Estate planning is not only for the old and wealthy. Even the young and poor need to be thinking about how their money will be distributed in the event of a tragedy. It does not have anything to do with net worth. It has all to do with taking care of the people you love. You do not want your parents to have to go through the probate process for your five thousand dollar checking account. Young adults do not need to do anything complicated to plan their estate. They just need a few vital pieces of paperwork to make sure a tragic situation is not made worse.
Planning starts with choosing the decision-maker.
The term “estate planning” could be misleading since the process encompasses more than creating a will. It is also something you should start as soon as someone becomes an adult. Most parents are surprised they cannot make doctor appointments or dentist appointments once their child turns eighteen.
At the age of eighteen, a young adult’s number one priority is to name a durable power of attorney and a health care proxy. These people will then have the option to make health care and financial decisions in the event a person is incapacitated. The durable power of attorney will also be helpful for college students who might be studying abroad and need a parent to assist with taxes or other financial matters while they are gone.
You should think about beneficiaries and wills.
When a young adult has his or her first job, the next step in estate planning is to look over all beneficiaries. A first job might come with benefits such as a 401(k) plan and life insurance coverage. Young adults should be sure a beneficiary has been named on each account. The beneficiary is the person who will get the assets or life insurance death benefit after an account holder passes away.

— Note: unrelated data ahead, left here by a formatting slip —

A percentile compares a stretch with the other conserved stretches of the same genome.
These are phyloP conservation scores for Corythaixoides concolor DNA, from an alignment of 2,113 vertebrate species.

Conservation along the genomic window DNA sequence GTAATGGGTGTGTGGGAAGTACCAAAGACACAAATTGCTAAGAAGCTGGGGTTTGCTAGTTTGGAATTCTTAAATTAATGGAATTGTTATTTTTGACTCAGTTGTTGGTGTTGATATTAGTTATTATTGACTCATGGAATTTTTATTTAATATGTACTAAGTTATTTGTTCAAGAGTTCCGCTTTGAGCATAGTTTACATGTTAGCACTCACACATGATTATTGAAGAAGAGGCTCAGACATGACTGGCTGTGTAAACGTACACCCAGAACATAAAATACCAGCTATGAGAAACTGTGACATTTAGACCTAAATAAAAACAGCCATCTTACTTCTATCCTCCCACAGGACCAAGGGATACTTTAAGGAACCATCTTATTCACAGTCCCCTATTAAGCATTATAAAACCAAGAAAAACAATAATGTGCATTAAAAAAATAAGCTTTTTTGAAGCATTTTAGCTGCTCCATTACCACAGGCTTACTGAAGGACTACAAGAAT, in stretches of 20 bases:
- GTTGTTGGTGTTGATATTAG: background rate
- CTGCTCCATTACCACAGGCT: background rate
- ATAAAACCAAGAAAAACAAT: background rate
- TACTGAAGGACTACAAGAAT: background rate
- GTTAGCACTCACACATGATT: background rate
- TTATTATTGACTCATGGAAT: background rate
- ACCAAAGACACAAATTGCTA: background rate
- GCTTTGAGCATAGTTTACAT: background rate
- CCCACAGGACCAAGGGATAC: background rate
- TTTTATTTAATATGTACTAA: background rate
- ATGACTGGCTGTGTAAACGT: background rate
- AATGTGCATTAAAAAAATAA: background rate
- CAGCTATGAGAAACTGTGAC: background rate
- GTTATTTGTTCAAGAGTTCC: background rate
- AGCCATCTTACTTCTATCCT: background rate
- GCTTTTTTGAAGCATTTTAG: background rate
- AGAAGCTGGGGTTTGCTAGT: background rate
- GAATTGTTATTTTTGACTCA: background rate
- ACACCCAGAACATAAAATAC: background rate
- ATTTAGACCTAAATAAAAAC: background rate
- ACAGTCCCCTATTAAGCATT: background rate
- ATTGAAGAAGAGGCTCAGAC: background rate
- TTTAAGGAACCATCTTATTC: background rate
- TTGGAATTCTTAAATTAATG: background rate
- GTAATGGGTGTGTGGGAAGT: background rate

For the next step, young adults should make a will. Without a will, the court will decide who gets an individual’s assets, as small as they may be. That can leave some loved ones without anything. For example, if you have a long-term romantic partner to whom you are not married to, that person will have very little legal rights to your assets unless you create a will.
Be intelligent about keeping costs down.
People in their twenties do not necessarily need to pay an attorney to get these documents prepared. With the rise of online information, you can achieve a solid starting point with a do it yourself.
But we advise caution when going the DIY route. We have seen some clients use online templates and overlook important issues because they did not understand all the nuances involved in their choices. Even the best template cannot bring the personalized guidance of an estate attorney or planning professional.
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Also not all online forms and templates are made equal. Rather than use the first free form that shows up in the internet search, we recommend using our services because we have a network of attorneys that can help you.
Do you need assistance with preparing an estate plan? Click here to contact the experts at Hunsberger Dunn LLP today!